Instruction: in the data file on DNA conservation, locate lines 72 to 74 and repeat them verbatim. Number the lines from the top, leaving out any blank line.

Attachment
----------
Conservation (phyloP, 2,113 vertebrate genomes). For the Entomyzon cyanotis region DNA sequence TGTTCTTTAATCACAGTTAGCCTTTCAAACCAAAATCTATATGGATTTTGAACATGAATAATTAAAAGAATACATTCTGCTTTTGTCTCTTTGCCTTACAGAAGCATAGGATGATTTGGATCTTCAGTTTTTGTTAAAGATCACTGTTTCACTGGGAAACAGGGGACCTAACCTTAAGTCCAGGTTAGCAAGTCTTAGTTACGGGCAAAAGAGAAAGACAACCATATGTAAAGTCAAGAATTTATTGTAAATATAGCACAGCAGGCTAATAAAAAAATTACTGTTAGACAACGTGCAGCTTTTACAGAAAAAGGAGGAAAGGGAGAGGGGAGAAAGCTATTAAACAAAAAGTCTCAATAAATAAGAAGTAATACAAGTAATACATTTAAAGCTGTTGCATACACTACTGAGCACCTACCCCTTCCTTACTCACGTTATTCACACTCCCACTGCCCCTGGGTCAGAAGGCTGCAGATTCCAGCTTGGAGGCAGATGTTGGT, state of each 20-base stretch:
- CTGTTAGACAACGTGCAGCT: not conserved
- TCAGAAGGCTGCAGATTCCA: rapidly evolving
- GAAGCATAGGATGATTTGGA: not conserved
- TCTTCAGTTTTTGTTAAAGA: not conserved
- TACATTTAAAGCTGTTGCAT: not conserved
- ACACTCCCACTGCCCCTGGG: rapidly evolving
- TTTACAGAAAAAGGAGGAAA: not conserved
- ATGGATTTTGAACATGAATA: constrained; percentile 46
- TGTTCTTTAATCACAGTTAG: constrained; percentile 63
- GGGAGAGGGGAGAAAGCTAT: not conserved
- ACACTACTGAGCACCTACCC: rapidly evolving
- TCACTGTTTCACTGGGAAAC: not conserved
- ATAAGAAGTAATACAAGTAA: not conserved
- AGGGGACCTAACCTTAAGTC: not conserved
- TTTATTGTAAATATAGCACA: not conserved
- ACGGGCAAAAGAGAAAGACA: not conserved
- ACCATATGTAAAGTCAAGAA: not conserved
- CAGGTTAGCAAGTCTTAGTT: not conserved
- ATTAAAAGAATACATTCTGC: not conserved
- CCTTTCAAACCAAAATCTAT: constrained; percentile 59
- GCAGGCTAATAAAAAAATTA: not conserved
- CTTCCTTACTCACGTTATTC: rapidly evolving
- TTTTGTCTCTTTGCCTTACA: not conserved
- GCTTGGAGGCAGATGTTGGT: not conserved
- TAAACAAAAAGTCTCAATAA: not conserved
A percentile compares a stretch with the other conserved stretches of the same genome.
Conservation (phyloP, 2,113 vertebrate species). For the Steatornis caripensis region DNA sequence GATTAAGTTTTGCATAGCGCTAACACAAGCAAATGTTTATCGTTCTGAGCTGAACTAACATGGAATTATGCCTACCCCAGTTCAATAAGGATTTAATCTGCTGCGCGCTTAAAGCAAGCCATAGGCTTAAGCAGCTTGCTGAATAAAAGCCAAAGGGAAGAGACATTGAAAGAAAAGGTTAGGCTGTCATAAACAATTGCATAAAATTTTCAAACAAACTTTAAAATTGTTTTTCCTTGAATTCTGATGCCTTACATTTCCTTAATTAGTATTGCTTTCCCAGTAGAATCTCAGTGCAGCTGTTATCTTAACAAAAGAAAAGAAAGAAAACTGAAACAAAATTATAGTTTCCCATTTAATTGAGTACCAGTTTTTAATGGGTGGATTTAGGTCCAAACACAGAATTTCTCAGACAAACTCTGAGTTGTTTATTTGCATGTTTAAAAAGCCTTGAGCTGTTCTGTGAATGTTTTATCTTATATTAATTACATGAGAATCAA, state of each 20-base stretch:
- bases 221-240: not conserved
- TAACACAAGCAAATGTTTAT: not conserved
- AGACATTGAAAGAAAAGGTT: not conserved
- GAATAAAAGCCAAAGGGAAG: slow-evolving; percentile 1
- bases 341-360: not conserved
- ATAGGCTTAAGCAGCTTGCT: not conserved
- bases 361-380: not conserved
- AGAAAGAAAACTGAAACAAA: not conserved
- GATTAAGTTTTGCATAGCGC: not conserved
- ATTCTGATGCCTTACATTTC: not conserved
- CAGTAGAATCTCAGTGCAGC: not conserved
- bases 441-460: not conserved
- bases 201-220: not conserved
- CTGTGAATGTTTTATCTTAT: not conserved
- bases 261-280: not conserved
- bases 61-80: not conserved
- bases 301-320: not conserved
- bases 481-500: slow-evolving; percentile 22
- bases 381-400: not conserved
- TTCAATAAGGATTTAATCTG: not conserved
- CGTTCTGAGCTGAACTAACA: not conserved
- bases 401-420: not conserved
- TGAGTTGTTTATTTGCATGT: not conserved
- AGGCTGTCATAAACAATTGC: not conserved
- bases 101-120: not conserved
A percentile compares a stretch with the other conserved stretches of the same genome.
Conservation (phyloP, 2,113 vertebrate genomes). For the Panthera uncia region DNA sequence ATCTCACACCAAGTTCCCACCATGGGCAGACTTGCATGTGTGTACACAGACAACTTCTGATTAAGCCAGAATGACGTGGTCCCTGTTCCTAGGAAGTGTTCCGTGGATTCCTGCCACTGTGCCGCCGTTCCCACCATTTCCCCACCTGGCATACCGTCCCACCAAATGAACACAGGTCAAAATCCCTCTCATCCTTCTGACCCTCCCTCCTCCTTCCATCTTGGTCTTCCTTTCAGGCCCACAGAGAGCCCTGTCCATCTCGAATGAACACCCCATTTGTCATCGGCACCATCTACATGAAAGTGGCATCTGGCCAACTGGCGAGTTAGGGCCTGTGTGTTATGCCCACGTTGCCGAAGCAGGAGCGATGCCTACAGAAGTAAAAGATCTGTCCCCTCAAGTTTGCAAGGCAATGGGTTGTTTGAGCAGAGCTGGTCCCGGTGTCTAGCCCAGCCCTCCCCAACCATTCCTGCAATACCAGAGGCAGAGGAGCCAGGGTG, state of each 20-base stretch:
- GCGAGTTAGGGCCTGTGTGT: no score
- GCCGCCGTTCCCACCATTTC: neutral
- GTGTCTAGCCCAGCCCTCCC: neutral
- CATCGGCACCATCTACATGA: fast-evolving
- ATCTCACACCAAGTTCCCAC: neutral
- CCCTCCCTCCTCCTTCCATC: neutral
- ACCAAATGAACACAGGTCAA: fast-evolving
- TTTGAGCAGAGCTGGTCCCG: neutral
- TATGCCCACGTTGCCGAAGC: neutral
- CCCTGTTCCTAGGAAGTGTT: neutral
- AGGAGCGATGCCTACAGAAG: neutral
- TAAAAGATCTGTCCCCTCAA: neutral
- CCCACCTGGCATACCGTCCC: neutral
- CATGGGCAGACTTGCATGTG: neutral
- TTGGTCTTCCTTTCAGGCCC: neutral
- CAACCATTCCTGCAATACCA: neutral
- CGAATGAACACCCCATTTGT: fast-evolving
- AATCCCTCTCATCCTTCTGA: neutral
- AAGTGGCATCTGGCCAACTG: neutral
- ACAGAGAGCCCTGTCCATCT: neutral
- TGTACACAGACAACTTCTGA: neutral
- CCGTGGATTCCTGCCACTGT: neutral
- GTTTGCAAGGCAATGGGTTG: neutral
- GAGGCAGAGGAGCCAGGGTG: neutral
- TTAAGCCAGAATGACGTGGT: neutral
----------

- CGAATGAACACCCCATTTGT: fast-evolving
- AATCCCTCTCATCCTTCTGA: neutral
- AAGTGGCATCTGGCCAACTG: neutral